The issues linked to the decreasing number of backpackers aren’t new; it’s just that we now have the data to confirm what many have been seeing and experiencing for years.

So how can backpacking in Australia be saved? The only solution I see is a drastic one.

Much like a bushfire, where the majority of a forest is destroyed only to return replenished and stronger, I feel maybe this ‘crisis’ needs to see a shrinking of the industry in order to survive.

With less hostels and operators in the market, there would be a return to basics, where quality over quantity leads the way and the ‘old school’ spirit of backpacking is revived.

Granted it might mean that the number of backpackers might never reach the heights of the late ’90s, but lengthier stays and bigger spends by the ones who are here will mean a more robust and profitable industry.

Of course, this outcome would have a catastrophic effect on many small business owners, most of whom would simply cease to operate, but if backpacking is to survive in this country, I think things have got to get worse before they get better.

To read more from the Naked Traveller, click here.

12 thoughts on “Why ‘‘bushfire effect’ may save Australian backpacking

  • August 25, 2012 at 1:20 pm

    Wow this is exactly what we needed. Yet another person saying exactly the same thing with not one new idea to suggest. This is not a controlled economy and we don’t have to make a decision to cull backpacker operators – if they’re not doing well and not offering a good product they’ll automatically fall by the wayside – it’s called capitalism.

    Here’s an idea – forget about the UK, Europe and the stereotypical backpacker who heads straight to Bondi, gets burnt lobster red then slavishly walks into an agent to book a lightning quick, WTF just happened trip up the east coast. We’ve got a few billion people on our doorstep who are quickly becoming wealthy enough to embark on international travel. Best part is about a billion of them are young, social media aware and want to embrace the stuff they see western kids doing. What do western kids do? Backpack the world. What’s a western country close to Asia? Australia.

    There will always be the standard pommy piss head backpackers, lying on beach by day and stalking the wildlife at the Woolshed by night. But increasingly they’ll be outnumbered by those from Hong Kong, Taiwan and mainland China. They couldn’t care less about when happy hour starts or about getting a tan but they still like to brag to their friends back home and have a great experience in a foreign land. They’re really not as fragile as you think and they do know that our culture is different to what they’re used to back home – that’s what they want!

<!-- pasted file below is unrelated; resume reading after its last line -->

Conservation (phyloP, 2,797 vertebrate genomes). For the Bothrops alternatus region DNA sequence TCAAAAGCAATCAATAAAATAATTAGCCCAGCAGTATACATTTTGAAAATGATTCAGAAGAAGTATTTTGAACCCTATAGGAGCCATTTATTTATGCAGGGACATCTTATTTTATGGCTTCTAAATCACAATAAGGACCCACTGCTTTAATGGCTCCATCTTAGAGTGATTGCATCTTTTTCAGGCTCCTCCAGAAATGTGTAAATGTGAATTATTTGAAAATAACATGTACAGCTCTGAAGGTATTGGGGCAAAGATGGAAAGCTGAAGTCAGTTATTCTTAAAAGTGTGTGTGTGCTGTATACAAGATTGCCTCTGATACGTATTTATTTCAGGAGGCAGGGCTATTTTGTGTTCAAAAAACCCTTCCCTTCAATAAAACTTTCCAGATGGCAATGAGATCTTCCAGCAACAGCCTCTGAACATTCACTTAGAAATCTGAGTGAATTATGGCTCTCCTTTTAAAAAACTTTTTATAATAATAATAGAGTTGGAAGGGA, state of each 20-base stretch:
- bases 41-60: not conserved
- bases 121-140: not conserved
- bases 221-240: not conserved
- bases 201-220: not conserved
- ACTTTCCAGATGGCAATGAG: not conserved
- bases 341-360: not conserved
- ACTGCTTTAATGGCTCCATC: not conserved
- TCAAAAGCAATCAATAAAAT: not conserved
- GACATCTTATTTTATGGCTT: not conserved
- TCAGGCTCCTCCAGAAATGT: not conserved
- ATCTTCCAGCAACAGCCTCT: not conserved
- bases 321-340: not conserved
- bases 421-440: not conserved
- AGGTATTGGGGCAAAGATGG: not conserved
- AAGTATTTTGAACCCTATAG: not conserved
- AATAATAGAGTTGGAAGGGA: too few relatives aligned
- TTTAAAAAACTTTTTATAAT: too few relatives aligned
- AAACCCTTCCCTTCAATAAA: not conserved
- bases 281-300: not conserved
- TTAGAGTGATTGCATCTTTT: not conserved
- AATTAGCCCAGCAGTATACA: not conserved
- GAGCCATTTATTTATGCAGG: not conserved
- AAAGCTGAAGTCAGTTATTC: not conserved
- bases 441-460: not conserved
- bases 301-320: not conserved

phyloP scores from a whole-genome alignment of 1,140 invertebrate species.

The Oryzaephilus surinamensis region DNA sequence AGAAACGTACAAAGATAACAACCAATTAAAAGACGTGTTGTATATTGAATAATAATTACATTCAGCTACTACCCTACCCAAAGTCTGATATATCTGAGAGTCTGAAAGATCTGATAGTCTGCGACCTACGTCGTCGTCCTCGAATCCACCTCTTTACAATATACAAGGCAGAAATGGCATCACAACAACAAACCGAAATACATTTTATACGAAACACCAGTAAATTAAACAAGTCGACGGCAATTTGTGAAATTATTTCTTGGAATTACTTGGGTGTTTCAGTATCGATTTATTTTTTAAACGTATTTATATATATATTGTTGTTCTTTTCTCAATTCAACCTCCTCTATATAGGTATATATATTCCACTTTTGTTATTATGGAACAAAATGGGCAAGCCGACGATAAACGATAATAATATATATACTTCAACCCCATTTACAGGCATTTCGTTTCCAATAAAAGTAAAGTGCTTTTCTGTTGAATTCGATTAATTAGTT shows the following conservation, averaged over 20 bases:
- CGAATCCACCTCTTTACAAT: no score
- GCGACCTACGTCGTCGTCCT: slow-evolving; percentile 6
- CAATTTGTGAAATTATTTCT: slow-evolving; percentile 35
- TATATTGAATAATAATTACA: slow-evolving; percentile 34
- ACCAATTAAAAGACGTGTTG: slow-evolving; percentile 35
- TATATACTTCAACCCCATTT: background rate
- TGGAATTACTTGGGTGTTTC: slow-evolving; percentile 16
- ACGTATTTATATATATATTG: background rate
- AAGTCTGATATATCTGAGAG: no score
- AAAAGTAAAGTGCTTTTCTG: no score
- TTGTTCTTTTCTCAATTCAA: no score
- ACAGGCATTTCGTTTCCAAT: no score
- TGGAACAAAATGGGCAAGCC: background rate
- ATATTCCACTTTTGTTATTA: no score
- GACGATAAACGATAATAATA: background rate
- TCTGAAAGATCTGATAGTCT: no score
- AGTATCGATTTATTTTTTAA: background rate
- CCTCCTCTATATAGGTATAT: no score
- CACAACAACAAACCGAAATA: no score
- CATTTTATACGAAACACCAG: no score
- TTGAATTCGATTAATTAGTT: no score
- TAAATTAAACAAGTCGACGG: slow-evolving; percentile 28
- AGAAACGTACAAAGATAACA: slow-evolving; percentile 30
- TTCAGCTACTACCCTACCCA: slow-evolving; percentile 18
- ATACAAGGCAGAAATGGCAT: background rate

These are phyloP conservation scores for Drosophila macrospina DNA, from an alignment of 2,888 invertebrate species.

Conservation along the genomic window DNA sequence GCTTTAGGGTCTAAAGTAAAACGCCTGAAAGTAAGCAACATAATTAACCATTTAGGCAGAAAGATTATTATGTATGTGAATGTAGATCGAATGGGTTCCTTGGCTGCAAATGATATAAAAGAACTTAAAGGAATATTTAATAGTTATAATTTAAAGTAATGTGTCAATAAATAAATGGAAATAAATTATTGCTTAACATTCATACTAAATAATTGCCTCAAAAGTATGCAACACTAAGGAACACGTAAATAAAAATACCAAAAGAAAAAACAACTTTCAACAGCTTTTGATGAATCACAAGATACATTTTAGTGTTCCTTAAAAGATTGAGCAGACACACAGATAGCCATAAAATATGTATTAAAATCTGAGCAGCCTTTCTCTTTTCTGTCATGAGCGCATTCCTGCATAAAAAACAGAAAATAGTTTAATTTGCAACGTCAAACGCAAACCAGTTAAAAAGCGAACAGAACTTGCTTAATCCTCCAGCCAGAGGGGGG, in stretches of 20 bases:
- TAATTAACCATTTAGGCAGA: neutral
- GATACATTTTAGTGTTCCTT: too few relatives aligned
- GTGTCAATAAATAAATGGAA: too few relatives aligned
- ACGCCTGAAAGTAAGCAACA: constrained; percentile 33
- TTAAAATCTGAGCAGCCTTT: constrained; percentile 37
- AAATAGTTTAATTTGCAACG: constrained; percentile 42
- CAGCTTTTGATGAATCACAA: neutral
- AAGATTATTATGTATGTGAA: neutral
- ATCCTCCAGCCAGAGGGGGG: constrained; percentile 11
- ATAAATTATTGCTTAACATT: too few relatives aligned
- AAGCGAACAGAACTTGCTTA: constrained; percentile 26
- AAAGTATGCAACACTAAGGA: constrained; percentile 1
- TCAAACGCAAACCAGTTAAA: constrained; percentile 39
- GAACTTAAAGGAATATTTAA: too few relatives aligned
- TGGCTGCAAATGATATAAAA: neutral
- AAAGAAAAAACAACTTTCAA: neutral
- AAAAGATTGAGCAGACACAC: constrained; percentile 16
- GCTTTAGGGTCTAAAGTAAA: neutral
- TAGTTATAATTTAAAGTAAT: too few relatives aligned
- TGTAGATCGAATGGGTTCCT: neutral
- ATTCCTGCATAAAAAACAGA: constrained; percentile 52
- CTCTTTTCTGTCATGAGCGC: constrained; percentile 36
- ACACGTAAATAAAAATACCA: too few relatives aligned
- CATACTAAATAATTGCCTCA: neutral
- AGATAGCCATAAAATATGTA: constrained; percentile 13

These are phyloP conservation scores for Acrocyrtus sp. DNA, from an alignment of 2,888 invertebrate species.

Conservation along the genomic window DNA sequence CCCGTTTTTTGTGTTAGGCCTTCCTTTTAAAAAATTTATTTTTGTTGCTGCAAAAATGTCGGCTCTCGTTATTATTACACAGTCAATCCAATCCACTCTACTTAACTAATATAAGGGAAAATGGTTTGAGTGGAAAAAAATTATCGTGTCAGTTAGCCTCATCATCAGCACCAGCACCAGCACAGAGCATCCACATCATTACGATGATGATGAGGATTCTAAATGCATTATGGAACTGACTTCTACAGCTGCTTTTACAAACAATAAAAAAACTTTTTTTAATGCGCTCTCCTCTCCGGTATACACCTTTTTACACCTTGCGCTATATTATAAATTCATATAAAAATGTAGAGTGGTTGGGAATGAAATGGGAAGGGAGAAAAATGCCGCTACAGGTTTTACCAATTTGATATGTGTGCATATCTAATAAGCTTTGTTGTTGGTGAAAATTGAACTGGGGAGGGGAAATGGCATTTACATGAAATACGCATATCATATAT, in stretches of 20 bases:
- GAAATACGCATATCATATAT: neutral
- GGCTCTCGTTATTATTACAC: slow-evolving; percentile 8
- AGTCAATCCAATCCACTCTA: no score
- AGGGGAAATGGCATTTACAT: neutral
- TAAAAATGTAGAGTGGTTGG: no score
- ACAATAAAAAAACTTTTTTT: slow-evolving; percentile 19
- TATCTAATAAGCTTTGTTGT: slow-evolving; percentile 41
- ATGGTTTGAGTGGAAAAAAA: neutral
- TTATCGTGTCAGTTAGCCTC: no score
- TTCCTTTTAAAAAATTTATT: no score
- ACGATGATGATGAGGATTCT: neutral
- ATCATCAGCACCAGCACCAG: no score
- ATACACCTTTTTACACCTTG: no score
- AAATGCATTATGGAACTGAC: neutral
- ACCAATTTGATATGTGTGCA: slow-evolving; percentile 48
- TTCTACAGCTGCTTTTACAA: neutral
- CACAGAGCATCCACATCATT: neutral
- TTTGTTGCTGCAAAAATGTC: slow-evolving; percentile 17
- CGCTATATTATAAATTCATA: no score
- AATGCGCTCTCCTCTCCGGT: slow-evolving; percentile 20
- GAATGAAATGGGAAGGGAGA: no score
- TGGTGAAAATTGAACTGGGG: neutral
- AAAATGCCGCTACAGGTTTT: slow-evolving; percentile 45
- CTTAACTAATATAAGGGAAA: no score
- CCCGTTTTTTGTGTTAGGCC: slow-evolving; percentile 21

• August 26, 2012 at 3:56 pm

    Ballsy response from Greg, and the first time I’ve read – in any public, reasonably well visited, online forum – sentiments that I feel many within this industry would’ve been thinking about for a while. (In particular, the essence of his second and last paragraphs.)

    Throughout this year I’ve seen an ever increasing number of Asian and, in particular, south-east Asian guests coming through my hostel’s doors in numbers that are beginning to gain parity with the proportions of what I guess most of us would consider to be the typical backpacker. And like Greg states: this new set of customers are not (yet) interested in drinking – at least to nowhere near the extent traditional backpackers seem to want to do – the absolute last thing they want is a suntan (but they will purchase all the surfy styled Rip Curl and Billabong apparel they can, from Torquay) and set about smoasting (‘Smoast’? Is that really what it’s been termed?) after they’ve settled into the hostel.